(Bloomberg) -- Tencent Holdings Ltd. is pressing China’s top smartphone vendors and app stores to boost the cut of revenue it gets from games sold through their platforms, people familiar with the matter said, stepping up efforts to claw back profits as its business slows.The social media giant is seeking as much as 70% of the sales generated from its games, up from just 50% now, said the people, who requested anonymity discussing private negotiations. That would bring Tencent’s portion in line with the proportion shared with game publishers on other platforms, including Apple Inc.’s iOS store and Google Play, which each keep 30% of revenue that comes from apps. Negotiations vary from platform to platform, and Tencent may not be asking as much from each app store operator, the people said.Tencent is keen to shore up its bottom line as growth in China, the world’s No. 2 economy, decelerates, sapping consumer spending on entertainment and hurting advertising. The company’s gaming division -- its largest -- was battered in 2018 by a series of regulatory crackdowns and in May, Tencent reported the smallest increase in sales since going public in 2004.At the same time, Tencent has gained leverage in negotiations because the pipeline of new games has shrunk, the result of Beijing’s clampdown on what it views as gaming addiction among youths. Fewer than 5,000 new games will be approved this year, versus more than 8,500 in 2017, Asia-focused gaming researcher Niko Partners estimates.Tencent “is likely to gain stronger bargaining power against its distribution channels,” Citigroup analysts led by Alicia Yap wrote in a research note this week.The social media titan initiated talks in recent weeks with most of the country’s largest app stores, run by leading smartphone makers such as Oppo, Lenovo Group Ltd. and Xiaomi Corp., as well as internet outfits such as Baidu Inc. and 360, the people said. Tencent is focusing on only a subset of its games at present, they added. But if the 70-30 split becomes the standard, that could translate into billions of dollars of additional revenue annually.Tencent dominates the market thanks to its all-purpose WeChat app, which serves more than a billion people, and a development machine that consistently cranks out hits such as Honour of Kings and Peacekeeper Elite. Now, the company is taking advantage of its heft -- its closest rival is the much smaller NetEase Inc. -- to pressure app distributors to cough up more revenue, the people said.P.H. Cheung, a spokesman for Tencent, didn’t immediately respond to an email and text query on the company’s plans, which were previously reported by gaming industry media outlet Gamelook. Baidu and Oppo declined to comment.Those negotiations are by no means all one-sided. If anything, Tencent may have to work hard to change the status quo. The country’s four biggest smartphone names -- Oppo, Vivo, Huawei Technologies Co. and Xiaomi -- run app stores for their users that together account for about 40% of market share.Among the new titles Tencent wants a bigger revenue cut on is role-playing mainstay JX Online 3, developed by China’s Kingsoft Corp., and Crazyracing Kartrider, a mobile remake of a popular title from South Korea’s Nexon Co., one person said. As of now, neither title is available on stores operated by Oppo and Vivo, suggesting those two device-makers have yet to agree to Tencent’s proposal.App developers and publishers compete to get games listed on those stores, whose operators host in-game payments for things such as virtual goods, character skins and power-ups. In return, developers get a cut of that revenue. Unlike in the U.S. and Europe, where a 70-30 split is common, revenue-sharing varies hugely across different Chinese stores but is commonly pegged at 50%. Furthermore, that cut is usually negotiated directly with each of the stores, sometimes on a game-by-game basis.What’s in the app stores’ favor is the sheer volume of competition. While Google Play is blocked in China, there are approximately 400 Android app stores, though many have an extremely small number of mobile users. The country’s app stores focus especially heavily on games because that’s where the money is -- many don’t even levy a cut of revenue at all on non-gaming apps.\--With assistance from Lulu Yilun Chen.To contact Bloomberg News staff for this story: Zheping Huang in Hong Kong at firstname.lastname@example.org;Gao Yuan in Beijing at email@example.comTo contact the editors responsible for this story: Tom Giles at firstname.lastname@example.org, Edwin Chan, Colum MurphyFor more articles like this, please visit us at bloomberg.com©2019 Bloomberg L.P.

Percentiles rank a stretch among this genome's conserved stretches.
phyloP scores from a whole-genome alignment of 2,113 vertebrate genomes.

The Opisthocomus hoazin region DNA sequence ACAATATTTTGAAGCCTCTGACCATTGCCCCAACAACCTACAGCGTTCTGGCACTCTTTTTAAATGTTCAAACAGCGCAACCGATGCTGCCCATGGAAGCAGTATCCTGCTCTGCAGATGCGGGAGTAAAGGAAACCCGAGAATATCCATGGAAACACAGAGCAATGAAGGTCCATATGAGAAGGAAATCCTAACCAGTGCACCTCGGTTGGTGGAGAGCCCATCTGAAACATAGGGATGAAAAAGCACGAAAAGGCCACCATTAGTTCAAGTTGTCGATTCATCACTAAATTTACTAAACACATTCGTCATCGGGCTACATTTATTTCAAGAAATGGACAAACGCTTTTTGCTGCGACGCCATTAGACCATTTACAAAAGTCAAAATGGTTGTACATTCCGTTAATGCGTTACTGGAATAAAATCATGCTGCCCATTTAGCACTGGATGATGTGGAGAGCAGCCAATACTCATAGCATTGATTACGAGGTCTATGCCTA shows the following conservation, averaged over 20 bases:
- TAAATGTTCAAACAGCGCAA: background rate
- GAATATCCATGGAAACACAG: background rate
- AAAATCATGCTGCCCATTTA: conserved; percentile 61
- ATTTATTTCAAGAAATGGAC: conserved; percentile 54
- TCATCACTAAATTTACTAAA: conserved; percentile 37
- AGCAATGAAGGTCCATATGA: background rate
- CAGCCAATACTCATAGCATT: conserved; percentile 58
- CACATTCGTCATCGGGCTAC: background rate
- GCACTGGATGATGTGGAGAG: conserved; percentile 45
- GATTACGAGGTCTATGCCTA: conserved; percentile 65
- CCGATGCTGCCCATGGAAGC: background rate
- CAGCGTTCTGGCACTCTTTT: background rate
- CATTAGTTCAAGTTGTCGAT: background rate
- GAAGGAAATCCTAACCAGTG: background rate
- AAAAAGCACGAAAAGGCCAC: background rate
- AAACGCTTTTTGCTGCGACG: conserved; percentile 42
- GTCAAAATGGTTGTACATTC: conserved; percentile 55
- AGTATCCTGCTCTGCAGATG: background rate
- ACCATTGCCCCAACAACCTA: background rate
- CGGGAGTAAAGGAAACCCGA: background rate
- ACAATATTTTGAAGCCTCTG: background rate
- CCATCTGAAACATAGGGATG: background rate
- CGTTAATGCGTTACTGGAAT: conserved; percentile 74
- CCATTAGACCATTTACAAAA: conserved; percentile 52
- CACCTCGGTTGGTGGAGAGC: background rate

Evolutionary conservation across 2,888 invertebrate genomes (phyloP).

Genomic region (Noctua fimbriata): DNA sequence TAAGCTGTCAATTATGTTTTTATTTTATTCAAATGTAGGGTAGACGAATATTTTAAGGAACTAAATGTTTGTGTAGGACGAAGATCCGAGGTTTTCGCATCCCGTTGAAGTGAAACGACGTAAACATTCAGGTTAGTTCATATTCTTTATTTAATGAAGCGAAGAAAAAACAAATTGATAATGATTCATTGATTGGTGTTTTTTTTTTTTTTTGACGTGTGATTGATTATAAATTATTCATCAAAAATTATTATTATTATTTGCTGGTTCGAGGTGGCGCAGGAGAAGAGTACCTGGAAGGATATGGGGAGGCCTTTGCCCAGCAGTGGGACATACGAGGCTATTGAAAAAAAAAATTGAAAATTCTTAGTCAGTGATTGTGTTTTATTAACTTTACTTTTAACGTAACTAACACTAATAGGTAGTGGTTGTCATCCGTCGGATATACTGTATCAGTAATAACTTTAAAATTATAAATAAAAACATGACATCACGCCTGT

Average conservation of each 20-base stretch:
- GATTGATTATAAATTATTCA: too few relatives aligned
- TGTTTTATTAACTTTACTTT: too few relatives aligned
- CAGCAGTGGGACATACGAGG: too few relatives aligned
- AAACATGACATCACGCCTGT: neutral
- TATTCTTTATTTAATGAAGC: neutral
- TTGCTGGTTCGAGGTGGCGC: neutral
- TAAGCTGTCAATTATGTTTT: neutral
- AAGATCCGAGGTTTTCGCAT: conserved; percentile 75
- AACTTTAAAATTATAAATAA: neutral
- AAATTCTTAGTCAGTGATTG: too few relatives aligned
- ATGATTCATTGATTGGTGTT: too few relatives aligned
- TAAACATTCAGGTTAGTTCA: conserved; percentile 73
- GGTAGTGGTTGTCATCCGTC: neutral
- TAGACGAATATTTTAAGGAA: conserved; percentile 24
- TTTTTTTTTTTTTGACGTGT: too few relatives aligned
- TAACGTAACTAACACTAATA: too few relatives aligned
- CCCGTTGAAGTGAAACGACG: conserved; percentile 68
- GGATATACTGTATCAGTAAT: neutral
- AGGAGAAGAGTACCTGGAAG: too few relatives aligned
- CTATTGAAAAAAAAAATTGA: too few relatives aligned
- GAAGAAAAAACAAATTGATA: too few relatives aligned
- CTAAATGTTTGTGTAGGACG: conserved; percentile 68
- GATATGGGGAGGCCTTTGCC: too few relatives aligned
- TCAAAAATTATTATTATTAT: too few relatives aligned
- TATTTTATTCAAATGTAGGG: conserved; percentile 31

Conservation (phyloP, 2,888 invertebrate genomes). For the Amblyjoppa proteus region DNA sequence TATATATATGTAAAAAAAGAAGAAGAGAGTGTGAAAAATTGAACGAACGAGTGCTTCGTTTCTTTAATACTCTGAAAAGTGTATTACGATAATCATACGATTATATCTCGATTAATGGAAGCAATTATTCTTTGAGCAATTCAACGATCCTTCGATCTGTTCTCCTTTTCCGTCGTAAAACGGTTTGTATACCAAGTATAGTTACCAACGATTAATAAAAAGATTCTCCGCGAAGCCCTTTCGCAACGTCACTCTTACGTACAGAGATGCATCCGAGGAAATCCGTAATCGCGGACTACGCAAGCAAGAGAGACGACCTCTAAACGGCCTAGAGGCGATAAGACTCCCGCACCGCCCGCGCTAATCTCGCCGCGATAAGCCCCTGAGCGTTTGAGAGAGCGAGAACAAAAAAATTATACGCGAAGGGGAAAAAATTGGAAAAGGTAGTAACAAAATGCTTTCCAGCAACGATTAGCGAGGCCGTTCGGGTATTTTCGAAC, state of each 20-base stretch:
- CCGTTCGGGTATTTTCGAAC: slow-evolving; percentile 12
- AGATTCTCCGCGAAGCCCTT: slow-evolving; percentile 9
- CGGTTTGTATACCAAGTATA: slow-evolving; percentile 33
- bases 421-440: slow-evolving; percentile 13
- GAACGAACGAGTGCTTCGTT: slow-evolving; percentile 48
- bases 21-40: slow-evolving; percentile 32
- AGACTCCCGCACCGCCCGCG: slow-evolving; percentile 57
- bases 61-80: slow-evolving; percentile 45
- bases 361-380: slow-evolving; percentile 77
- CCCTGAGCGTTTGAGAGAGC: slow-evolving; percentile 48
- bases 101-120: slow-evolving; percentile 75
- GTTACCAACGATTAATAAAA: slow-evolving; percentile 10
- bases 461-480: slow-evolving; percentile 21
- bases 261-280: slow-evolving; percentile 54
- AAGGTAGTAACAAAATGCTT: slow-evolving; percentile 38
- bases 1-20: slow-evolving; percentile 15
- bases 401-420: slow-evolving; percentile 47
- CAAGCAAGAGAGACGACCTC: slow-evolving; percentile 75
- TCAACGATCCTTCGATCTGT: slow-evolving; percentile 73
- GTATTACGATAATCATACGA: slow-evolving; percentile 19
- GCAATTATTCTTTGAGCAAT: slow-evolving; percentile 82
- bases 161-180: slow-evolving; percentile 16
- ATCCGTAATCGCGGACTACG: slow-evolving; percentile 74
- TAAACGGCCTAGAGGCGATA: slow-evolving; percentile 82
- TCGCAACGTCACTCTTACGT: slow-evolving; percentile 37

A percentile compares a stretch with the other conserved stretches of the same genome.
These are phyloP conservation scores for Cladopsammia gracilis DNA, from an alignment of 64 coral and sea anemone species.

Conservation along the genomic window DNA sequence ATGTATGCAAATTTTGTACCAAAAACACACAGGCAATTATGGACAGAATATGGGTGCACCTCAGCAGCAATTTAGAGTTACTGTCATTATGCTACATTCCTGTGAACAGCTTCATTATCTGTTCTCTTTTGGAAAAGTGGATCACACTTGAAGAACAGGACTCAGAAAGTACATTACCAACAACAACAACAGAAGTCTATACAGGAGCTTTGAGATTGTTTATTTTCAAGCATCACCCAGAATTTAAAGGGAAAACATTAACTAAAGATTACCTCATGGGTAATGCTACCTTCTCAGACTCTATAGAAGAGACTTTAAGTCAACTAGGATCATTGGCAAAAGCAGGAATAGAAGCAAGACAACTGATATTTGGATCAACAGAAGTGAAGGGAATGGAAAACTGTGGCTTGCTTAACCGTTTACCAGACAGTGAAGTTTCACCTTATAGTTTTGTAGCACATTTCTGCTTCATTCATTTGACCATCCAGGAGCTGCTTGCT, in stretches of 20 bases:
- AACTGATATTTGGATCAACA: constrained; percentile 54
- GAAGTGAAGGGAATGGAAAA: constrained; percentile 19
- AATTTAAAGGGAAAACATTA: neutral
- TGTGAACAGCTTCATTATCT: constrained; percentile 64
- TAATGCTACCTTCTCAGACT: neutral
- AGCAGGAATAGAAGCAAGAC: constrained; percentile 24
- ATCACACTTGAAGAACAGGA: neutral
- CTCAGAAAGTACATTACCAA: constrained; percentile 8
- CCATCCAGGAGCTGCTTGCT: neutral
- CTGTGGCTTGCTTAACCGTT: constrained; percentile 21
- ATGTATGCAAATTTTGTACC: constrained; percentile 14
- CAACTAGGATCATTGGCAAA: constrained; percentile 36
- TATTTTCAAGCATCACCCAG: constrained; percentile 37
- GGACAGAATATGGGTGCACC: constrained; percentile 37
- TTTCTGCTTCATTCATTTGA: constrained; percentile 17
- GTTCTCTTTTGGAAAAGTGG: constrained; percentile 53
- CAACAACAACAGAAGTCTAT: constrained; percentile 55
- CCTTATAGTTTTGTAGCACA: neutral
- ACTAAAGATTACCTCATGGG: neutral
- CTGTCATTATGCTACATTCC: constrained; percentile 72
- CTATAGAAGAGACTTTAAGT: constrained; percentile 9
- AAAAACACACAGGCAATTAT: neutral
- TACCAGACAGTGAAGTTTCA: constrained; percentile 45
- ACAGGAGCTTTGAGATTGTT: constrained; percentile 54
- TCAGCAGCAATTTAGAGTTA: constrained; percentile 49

This morning, US index futures surged after Federal Reserve Chair Jerome Powell’s testimony raised the possibility of a near-term cut in interest rates.
(Bloomberg) -- China’s largest technology companies are gunning for YouTube’s biggest stars.The Qingteng Club, a group affiliated with social media and gaming giant Tencent Holdings Ltd., will host executives and celebrities from the Chinese and U.S. online video industries at a private event in California this week, according to attendees. The event, dubbed the East-West Forum, will take place at an Anaheim hotel down the street from VidCon, a convention for fans of online influencers.Tencent, owner of the all-purpose Chinese app WeChat, is trying to encourage more U.S. social-media stars to do business in the world’s No. 2 economy. The opening panel of the event is titled “How Tencent could help your influencers’ businesses in China.” They have an edge over YouTube in tapping the burgeoning market: The Google-owned video service is blocked in the country.The resurgent interest in American content coincides with a period of intense competition in the world’s largest online arena. The popularity of Douyin, China’s equivalent of TikTok, has shaken China’s technology industry, and companies like e-commerce giant Alibaba Group Holding Ltd., search leader Baidu Inc. and Tencent have been forced to defend their turf.Tencent, whose WeChat messaging service is used by a billion-plus people, has previously blocked links to Douyin. And IQiyi, a Netflix-style streaming service controlled by Baidu, is working on a competing app.“East-West Forum is an exclusive event that brings leaders in tech and entertainment industry together from east and west to meet, to learn more about each other and build potential collaborations,” according to a statement by the Mars Summit, an organization helping to host the event.Fan GatheringSome of the biggest names in Chinese social media are descending upon California this week as tensions with Washington run high over the Asian country’s technological ascendancy.Executives from TikTok, owned by Bytedance Ltd., Tencent and Baidu are all speaking on panels at this year’s VidCon, which started as an event for people who post videos on YouTube to meet with fans. Celebrities sign autographs and host panels, while executives give keynote speeches. The convention has since expanded to include online platforms such as Amazon.com Inc.’s Twitch, Facebook, Instagram and Twitter.The East-West Forum will also bring together executives from Tencent, the founders of Chinese startups RED and Bilibili Inc., and online influencers Jordi and Azzy. It’s also expected to attract U.S. media executives from Fine Brothers Entertainment, which operates some of the most popular channels on YouTube.“There is a very large, very senior delegation of Chinese executives at VidCon,” said Jasper Donat, a media executive and producer based in Hong Kong. “The fact that that’s happening is pretty big. It’s been hard to get a lot of China into America in recent years, and they are here in force.”To contact the reporter on this story: Lucas Shaw in Los Angeles at email@example.comTo contact the editors responsible for this story: Nick Turner at firstname.lastname@example.org, Edwin ChanFor more articles like this, please visit us at bloomberg.com©2019 Bloomberg L.P.